Inside, Sang-hoon wonders at their odd relationship, but Jung-hee says that love just happens all at once. Sang-hoon asks, “Ah, is that why you…” but he wisely shuts up and apologizes.
Ki-hoon and Sang-hoon have gone home by the time Dong-hoon shows up, but the guys fill him in on the romantic drama that unfolded between Yu-ra and Ki-hoon. Dong-hoon only half-listens, scanning the street for a glimpse of Ji-an.
Dong-hoon left his phone inside on the bar to charge, so he doesn’t hear when it rings. Jung-hee picks it up to answer, but she freezes up when she sees that it’s Gyeom-duk calling.
She peeks at the message when Gyeom-duk texts Dong-hoon to ask what he’s is doing, and Jung-hee sends a reply: “I’m drinking with Jung-hee. Don’t you think about her anymore?” Gyeom-duk answers that there’s no need, because he saw her when he dropped Dong-hoon off the other day, and she hasn’t changed. Jung-hee escapes to her room upstairs and sobs her heart out.
The company executives prepare to interview their candidates’ coworkers, and Director Yoon requests an addition to the interviewees at the last minute. Director Jang loudly objects when he sees that the new list includes Ji-an, but he’s forced to allow it when he’s accused of having something to hide.
When she’s called in, she tells the directors that because of the work culture that judges people based on their backgrounds, she’d never been included in a company dinner until the night Dong-hoon invited her. She says he’s never treated her poorly for being a temporary hire or his junior. Director Yoon asks if she likes him, and she hesitates for a long minute before answering, “Yes.”
Executive Director Wang’s team hang their heads in defeat, but Ji-an isn’t finished. She says, “I like him. I respect him. I got used to being neglected, so I didn’t expect much from people, and I never tried hard to earn praise. But now I want to do a good job.”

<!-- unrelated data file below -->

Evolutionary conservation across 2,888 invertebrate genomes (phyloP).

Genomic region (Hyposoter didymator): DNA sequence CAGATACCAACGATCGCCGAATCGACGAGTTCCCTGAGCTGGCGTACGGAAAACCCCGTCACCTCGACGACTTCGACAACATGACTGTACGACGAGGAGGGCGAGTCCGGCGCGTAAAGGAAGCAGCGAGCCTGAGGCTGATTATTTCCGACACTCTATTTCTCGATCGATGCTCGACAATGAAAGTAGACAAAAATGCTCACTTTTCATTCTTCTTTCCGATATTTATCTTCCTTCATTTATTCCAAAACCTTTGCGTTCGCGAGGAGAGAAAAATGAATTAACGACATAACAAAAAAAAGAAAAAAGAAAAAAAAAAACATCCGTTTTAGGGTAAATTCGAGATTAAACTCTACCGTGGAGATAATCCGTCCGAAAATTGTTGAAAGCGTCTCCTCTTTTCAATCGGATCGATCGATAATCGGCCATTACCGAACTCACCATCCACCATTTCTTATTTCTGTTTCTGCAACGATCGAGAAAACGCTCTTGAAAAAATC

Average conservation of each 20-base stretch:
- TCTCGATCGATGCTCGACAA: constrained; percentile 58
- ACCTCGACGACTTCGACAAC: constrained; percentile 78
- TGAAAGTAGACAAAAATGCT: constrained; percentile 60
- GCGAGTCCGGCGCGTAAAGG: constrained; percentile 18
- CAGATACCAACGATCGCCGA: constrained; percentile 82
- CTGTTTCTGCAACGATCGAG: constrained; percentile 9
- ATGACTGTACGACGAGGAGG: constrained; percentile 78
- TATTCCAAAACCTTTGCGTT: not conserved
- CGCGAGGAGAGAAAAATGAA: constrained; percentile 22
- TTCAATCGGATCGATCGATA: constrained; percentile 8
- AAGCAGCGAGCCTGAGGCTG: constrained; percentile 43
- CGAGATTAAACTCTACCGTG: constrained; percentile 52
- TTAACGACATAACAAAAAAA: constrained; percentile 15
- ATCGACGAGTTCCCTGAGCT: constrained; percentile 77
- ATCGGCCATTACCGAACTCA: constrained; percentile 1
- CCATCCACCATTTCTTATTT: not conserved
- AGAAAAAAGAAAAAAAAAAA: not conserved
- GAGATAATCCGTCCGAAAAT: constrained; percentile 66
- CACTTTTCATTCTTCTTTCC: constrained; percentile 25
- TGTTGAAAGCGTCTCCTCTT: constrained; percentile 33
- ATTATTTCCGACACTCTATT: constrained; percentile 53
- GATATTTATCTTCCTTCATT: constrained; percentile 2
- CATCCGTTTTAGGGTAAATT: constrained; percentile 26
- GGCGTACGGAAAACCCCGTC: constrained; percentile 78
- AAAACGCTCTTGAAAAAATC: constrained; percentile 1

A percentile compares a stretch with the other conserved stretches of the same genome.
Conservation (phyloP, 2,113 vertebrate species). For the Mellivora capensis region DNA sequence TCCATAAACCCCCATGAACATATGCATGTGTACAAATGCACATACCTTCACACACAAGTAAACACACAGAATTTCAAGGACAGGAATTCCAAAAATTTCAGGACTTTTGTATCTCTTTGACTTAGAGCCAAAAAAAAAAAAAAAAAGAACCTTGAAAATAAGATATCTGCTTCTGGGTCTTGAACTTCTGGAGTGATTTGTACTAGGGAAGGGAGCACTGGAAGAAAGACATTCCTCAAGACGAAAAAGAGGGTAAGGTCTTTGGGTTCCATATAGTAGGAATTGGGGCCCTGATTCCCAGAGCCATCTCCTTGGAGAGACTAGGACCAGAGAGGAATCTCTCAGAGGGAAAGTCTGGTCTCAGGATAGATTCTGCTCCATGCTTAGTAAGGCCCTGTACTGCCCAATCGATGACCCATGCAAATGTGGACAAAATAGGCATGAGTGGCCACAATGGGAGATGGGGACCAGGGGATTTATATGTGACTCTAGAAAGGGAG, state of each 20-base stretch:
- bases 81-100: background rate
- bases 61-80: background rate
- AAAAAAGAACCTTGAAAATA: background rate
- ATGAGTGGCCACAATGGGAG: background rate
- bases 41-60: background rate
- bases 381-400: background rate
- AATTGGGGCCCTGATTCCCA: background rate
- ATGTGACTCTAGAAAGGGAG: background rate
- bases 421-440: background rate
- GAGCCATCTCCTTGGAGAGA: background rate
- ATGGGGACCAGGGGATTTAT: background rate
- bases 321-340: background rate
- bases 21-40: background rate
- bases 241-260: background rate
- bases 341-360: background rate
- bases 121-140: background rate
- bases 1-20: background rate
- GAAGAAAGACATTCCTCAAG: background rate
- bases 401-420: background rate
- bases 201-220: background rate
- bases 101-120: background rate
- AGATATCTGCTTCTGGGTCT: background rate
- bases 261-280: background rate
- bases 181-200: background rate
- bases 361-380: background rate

She’s interrupted by Chairman Jang, who surprises them all by showing up for the meeting. Ji-an’s vice gets stronger as she continues:
I don’t know if the fact that I like someone will produce an unfavorable outcome, but even if you fire me today, I’ve been treated like a human being for the first time. I thought that I could be a decent person after all, while working here. So I’ll always be thankful to Manager Park Dong-hoon. In the three months that I’ve worked here, I’ve felt warmer than I’ve ever felt in my twenty-one years. Whenever I see this building, I’m happy, and I’ll always wish the best for Saman E&C.
Executive Director Wang’s team look triumphant, but Director Yoon refuses to give up and he asks Ji-an how far he and Dong-hoon have gone, meaning physically. But she answers innocently that they’ve gone to her house, because they live in the same neighborhood.
She’s sent back to her desk, and a few minutes later, Director Jang comes out looking smug. He calls Dong-hoon to a private room and tells him that Ji-an did well, and that they’ve got this in the bag.
Dong-hoon and Ji-an go out after work for a drink. Dong-hoon tells Ji-an that she has courage, but that he’s not as decent as she thinks. She looks at him with respect and says, “You’re a very decent person. You’re a good person. Really.” Dong-hoon smiles, pleased, but Ji-an looks sad again as she remembers hearing him crying that when Yoon-hee cheated, she declared him worthless.
This episode was the first time we got to see Ji-an being strong and acting for a good cause — to help Dong-hoon. When she stood up to Yoon-hee on the roof, there was a true strength in her eyes and voice that’s not there when she’s putting on her tough-girl act, and it was amazing to finally see the positive effect that Dong-hoon is having on her. She’s gaining confidence and a willingness to fight for what’s right, and not just what’s easy and profitable. She’s still using her incredible ability to turn the most hopeless situation to her favor, such as manipulating Yoon-hee into fighting to protect her and Dong-hoon from Joon-young, which also shielded Ji-an from the danger that breaking off her promise with Joon-young would have caused. I knew that Ji-an would be a force to reckon with when she finally gained a sense of purpose, but it’s even more glorious than I imagined.